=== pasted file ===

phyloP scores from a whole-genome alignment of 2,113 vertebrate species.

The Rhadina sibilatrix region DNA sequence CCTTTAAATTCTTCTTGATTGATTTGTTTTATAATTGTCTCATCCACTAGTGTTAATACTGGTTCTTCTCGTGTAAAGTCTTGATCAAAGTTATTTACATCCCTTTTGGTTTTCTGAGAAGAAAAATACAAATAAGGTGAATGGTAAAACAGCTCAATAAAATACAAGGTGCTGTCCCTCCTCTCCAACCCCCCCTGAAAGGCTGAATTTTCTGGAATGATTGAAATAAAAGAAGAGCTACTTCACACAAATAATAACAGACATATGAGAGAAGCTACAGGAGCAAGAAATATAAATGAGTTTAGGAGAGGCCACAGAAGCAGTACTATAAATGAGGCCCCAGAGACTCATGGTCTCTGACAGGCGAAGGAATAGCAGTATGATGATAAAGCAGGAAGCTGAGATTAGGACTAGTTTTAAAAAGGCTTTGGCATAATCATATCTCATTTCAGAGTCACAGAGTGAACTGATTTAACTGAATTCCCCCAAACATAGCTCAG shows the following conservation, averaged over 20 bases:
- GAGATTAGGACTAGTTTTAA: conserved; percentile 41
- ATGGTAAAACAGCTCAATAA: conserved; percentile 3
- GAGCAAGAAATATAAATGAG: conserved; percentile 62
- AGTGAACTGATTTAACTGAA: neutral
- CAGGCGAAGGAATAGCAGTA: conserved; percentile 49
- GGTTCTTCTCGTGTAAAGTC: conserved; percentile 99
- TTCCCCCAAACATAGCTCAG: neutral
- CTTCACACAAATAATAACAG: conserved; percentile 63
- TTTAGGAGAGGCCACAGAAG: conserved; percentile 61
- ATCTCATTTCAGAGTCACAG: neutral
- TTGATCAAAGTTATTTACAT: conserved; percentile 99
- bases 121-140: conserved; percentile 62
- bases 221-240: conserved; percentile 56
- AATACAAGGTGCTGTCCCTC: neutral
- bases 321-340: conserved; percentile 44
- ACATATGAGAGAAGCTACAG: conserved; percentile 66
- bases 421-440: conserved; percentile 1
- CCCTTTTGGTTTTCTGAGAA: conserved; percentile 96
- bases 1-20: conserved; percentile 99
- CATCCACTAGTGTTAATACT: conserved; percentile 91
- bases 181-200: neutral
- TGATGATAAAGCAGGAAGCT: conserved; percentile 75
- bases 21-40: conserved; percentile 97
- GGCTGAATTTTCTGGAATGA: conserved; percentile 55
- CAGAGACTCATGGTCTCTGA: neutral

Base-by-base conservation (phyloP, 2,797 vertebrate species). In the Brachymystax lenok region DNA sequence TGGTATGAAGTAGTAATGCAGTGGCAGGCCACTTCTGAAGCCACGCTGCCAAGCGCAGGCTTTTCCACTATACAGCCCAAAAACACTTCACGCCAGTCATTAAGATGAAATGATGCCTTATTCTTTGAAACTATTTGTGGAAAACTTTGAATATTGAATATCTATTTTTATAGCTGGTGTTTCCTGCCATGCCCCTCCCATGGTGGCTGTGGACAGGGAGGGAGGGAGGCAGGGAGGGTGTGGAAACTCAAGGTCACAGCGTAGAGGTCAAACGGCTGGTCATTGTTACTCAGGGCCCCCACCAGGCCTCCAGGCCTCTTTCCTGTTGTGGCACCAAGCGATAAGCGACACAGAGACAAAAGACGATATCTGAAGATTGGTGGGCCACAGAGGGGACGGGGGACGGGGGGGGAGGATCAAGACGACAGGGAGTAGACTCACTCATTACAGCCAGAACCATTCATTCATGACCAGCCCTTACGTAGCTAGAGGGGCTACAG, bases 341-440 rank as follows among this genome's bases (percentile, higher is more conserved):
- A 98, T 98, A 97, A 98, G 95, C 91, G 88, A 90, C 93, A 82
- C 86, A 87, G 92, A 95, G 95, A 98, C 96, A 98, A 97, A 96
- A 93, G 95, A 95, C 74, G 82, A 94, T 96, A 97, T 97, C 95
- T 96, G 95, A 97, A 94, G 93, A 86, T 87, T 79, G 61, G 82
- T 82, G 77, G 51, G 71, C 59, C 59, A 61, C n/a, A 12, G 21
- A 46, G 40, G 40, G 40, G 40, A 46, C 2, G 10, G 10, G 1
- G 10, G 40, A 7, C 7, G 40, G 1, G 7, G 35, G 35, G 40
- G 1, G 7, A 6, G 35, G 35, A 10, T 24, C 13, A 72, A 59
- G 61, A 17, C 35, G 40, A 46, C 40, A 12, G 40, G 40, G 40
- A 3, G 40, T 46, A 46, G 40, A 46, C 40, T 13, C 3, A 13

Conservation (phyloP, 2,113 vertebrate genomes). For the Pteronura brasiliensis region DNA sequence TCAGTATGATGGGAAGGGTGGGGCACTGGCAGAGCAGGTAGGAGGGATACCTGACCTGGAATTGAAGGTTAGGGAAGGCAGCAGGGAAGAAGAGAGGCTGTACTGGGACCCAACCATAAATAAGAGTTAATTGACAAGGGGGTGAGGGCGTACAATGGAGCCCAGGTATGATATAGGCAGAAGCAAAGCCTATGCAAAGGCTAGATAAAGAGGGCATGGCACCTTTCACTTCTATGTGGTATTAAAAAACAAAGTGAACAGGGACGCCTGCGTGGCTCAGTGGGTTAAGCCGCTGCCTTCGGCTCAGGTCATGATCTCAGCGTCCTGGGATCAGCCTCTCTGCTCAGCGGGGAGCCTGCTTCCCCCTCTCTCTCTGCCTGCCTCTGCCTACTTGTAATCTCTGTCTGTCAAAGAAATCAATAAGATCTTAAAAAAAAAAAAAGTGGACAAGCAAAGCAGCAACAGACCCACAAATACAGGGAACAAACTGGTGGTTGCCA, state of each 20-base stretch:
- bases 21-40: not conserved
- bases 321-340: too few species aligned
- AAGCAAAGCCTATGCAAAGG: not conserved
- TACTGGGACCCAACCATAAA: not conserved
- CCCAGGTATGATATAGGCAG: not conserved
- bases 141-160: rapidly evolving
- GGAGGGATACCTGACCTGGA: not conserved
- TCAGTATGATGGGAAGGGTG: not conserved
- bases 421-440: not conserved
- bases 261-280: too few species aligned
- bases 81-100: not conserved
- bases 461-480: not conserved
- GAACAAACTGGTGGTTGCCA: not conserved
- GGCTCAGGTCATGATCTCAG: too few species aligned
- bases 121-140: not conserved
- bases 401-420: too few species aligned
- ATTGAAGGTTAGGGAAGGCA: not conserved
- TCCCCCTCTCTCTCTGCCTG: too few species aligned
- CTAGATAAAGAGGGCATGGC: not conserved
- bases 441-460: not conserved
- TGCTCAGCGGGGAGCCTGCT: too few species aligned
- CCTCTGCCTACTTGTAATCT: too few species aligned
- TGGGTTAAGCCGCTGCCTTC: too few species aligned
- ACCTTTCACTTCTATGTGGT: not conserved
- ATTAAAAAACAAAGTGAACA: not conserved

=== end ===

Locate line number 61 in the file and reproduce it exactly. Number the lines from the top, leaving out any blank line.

- CCTCTGCCTACTTGTAATCT: too few species aligned